Three thoughts from Poland-Greece
The red card shown to Greece's Sokratis Papastathopoulous was wholly unjustified
After an uninspiring first half, Greece showed glimpses of greatness in the second
The ball to be used in Euro 2012 is an improvement from the one in the World Cup
Here are three thoughts on the opening match of Euro 2012, a 1-1 draw between Poland and Greece.
1. Sokratis Papastathopoulos was exceptionally unlucky to be sent off... Achieving balance is never easy for referees: Be too weak and you risk players suffering injury; be too tough and you risk showing cards to players who have done nothing to earn them. The feeling for a while has been that Spanish football has erred on the side of strictness. Large numbers of Spanish league games are ruined by red cards when there was neither malice nor recklessness to deserve them. Spanish referee Carlos Velasco showed 16 red cards in the 19 league matches he refereed last season, so it was somewhat predictable that he sent two players off in the Euro 2012 opener: the second justifiably, but the first, very, very wrongly.
The unfortunate player was Sokratis Papastathopoulos. He picked up his first yellow card in the 35th minute for an aerial challenge in which his arm brushed the face of Robert Lewandowski as the two leapt for a header, the sort of unintentional contact that happens dozens of times per game. His second came 10 minutes later, as Rafal Murawski slipped as he turned, momentum carrying the former into the Greek. Short of dematerializing, it's not clear what Papastathopoulos could have done to avoid contact -- if anything, the foul should have been called the other way. But Velasco is a referee who believes that every collision must have a cause. He awarded the free kick, and showed a second yellow which resulted in a red for Papastathopoulos.
2. ...but it did Greece a favor. There are two Greece teams: the one that won Euro 2004 with organization and spirit, and every other team that's either failed to qualify for major tournaments or qualified and was dreadful. This squad is somehow both. Fernando Santos was supposed to make Greece a more attacking side, but based on the evidence of the first half, he merely made them a worse defending one. Georgios Samaras offered next to nothing in the way of defensive protection, allowing Piszczek to break forward at will and leaving Jose Holebas exposed.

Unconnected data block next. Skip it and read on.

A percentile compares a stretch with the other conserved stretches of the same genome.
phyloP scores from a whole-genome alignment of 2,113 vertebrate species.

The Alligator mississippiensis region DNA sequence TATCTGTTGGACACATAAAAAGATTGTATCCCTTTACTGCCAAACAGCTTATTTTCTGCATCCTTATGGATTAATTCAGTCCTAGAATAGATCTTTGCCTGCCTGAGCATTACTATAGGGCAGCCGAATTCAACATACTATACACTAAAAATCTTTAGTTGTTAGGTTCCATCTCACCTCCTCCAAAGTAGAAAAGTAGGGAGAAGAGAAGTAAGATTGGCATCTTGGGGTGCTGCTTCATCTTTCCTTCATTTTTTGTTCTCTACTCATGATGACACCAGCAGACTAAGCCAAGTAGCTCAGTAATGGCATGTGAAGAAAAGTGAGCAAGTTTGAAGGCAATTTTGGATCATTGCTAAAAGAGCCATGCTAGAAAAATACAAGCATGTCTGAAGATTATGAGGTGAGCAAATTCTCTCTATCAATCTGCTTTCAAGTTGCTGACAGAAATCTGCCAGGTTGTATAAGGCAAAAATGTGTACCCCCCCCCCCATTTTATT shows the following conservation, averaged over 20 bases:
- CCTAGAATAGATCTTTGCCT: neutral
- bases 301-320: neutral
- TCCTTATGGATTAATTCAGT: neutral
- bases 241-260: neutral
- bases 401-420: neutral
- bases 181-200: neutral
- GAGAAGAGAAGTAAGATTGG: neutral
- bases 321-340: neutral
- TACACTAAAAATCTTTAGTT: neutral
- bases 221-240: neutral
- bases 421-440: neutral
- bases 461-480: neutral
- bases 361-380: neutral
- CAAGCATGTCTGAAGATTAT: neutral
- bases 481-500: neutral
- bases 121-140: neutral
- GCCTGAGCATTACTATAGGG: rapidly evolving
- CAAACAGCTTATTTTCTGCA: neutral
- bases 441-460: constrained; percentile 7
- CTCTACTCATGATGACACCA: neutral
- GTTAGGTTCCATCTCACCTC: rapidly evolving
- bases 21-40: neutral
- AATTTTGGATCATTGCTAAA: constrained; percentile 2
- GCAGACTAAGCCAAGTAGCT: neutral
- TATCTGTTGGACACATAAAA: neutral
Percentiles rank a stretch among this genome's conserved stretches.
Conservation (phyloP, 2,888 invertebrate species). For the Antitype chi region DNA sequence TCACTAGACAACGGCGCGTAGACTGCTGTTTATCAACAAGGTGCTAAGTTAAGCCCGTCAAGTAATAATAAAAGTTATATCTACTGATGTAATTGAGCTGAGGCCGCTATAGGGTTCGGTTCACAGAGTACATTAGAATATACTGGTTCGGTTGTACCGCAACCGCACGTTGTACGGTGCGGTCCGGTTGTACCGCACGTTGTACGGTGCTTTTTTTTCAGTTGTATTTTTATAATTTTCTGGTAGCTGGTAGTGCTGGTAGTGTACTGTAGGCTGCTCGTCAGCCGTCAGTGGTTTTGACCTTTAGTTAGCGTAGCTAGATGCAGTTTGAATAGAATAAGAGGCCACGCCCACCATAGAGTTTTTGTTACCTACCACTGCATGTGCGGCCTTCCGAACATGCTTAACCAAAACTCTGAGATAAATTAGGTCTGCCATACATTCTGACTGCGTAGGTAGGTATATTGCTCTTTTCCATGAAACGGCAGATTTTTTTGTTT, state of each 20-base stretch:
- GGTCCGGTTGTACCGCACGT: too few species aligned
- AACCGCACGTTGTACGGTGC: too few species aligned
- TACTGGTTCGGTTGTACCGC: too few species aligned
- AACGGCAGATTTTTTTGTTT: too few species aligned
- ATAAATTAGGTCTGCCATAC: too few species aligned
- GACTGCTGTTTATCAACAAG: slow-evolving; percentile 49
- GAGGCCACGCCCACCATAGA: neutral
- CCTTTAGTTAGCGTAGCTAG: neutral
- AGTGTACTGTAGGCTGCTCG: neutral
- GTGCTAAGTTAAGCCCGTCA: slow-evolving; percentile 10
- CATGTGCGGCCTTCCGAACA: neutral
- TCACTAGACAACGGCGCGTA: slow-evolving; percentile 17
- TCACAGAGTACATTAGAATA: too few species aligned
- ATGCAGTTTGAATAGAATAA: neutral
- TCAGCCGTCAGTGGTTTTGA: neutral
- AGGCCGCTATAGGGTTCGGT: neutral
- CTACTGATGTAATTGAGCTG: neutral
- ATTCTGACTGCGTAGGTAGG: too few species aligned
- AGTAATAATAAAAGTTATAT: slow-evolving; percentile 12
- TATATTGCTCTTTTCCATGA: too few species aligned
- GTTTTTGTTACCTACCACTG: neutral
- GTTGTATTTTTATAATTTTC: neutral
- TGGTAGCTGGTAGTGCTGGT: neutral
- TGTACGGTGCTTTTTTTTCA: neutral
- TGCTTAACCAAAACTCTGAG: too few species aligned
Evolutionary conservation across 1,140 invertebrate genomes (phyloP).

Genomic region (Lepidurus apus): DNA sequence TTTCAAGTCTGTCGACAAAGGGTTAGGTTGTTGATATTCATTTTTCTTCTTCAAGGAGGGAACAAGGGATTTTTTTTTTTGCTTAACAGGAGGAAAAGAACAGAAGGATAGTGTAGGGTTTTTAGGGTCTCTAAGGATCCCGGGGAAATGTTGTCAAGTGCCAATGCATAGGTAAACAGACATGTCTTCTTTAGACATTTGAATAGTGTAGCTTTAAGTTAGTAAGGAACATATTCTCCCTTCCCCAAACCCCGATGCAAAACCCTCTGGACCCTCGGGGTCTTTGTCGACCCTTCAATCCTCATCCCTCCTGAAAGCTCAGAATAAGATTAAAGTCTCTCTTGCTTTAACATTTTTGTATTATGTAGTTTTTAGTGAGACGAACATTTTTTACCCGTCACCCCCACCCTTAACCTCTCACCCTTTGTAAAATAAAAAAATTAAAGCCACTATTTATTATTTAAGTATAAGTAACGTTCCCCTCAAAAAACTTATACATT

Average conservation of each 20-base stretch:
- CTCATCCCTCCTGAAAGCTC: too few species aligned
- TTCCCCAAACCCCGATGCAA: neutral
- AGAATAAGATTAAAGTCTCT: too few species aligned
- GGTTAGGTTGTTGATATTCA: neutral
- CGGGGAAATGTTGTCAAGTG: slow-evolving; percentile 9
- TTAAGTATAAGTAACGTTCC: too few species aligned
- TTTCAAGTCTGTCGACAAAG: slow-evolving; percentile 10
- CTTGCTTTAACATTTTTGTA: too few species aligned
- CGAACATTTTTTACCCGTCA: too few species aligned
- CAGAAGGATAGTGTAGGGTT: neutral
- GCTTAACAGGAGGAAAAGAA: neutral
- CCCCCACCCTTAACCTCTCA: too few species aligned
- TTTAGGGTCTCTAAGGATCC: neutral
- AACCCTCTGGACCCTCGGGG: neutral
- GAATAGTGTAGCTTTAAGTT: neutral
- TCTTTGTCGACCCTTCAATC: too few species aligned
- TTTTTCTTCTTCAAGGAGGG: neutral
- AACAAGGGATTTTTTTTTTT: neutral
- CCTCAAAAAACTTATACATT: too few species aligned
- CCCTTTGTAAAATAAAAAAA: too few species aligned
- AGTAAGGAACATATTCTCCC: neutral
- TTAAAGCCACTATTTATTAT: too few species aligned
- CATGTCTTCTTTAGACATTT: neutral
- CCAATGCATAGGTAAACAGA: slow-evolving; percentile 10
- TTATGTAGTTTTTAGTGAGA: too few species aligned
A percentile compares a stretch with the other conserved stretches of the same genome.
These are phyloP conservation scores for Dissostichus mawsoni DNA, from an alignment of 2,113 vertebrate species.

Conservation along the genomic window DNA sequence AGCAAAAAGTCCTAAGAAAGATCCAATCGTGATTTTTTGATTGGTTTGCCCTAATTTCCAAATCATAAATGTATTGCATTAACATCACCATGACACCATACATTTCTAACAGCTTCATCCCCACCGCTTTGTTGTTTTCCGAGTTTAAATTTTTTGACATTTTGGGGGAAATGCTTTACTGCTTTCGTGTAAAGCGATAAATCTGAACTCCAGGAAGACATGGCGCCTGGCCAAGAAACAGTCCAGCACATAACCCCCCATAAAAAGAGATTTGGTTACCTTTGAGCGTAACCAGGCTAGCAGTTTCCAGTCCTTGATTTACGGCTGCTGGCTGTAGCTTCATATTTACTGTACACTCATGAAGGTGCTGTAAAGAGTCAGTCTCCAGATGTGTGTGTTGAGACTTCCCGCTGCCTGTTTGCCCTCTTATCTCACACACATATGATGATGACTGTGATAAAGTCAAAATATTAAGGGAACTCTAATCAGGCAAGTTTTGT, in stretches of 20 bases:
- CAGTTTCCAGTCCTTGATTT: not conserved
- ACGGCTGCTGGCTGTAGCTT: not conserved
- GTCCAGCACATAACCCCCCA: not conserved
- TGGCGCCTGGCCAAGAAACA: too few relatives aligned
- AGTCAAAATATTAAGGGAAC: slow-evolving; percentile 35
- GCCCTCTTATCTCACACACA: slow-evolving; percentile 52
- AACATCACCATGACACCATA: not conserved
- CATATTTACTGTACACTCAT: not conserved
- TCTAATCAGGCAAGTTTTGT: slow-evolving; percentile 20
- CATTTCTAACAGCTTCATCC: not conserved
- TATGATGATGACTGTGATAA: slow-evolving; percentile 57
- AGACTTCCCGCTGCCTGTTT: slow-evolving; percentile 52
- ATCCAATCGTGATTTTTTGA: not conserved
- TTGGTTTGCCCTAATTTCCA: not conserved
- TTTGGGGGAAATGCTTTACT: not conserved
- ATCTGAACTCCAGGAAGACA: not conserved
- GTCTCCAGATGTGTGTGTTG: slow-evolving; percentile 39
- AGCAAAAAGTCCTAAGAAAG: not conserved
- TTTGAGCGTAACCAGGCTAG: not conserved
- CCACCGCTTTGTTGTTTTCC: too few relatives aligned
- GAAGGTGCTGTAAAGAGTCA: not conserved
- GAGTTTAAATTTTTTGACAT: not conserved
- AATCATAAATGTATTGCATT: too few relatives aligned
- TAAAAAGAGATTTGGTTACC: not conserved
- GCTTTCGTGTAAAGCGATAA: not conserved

In the second half, however, perhaps inspired by a sense of injustice, Greece rediscovered the doughtiness of 2004. It had more determination, more bite and a better shape, even as the fullbacks continued to get forward. Who knows what was said in the dressing room at half time, but the second half produced a better display on all levels. Dimitris Salpingidis, who replaced Sotiris Ninis, had an excellent game, scoring the equalizer and generally making the midfield tighter. Had Georgios Karagounis not missed the penalty that led to the dismissal of Wojciech Szczesny, Greece might even come away with the victory. If Greece plays like it did in the first half, it won't take another point. If it plays like it did in the second, it could potentially reach the quarterfinal.
3. This is a good ball. One of the reasons that the 2010 World Cup disappointed was its use of a Jabulani ball. The ball may have been thermally bonded with eight three-dimensional panels spherically molded from ethylene-vinyl acetate (EVA) and thermoplastic polyurethanes, but it just didn't work for football. It swerved and dipped unpredictably, drawing criticism not merely from goalkeepers --- "it is very sad that a competition so important as the World Championship will be played with such a horrible ball" said Spain's Iker Casillas -- but also from creative players such as Lionel Messi who insisted it was almost impossible to control. Crossing and set plays in the tournament suffered as a result.
The warning signs first emerged at the Cup of Nations in Angola, five months before the World Cup. That tournament, too, was played with a Jabulani ball, and it featured a series of goalkeeping errors. Two years later, the ball at the Cup of Nations in Equatorial Guinea and Gabon was a Comoequa, the same model as the Tango 12 in use at the Euros. Perhaps predictably, there were no complaints about the standard of crossing, and goalkeeping was excellent.
Within 20 minutes it was obvious that this is a ball that players can cross with confidence. Both Jakub Blaszczykowski and Lukasz Piszczek delivered dangerous balls from the right. One Blaszczykowski cross set up the opener for Robert Lewandowski, and it was a superb delivery from Vassilis Torossidis that led to the equalizer. A brilliantly passed ball from Kostas Fortiunis led to the Greek penalty. Forget all the marketing nonsense -- all anybody wants is a ball that behaves the way people who've spent years kicking, heading, punching and catching them can anticipate. This one certainly seemed to fit that billing.
On a conditions-related note, why was the roof closed? I know that it rained in Warsaw, Poland, on Thursday, but are footballers suddenly unable to cope with a little rain? One of the beauties of football is that players cope with different playing styles in a variety of different conditions. UEFA and FIFA seem intent on homogenizing playing conditions, but they might be better served to get the basics correct, such as having signs that point in the right direction, stewards who have some idea of where things are and desks for journalists rather than expecting them to work with laptops balanced on their knees in the midst of fans. In terms of the organization of press facilities, Equatorial Guinea was much better during the Cup of Nations.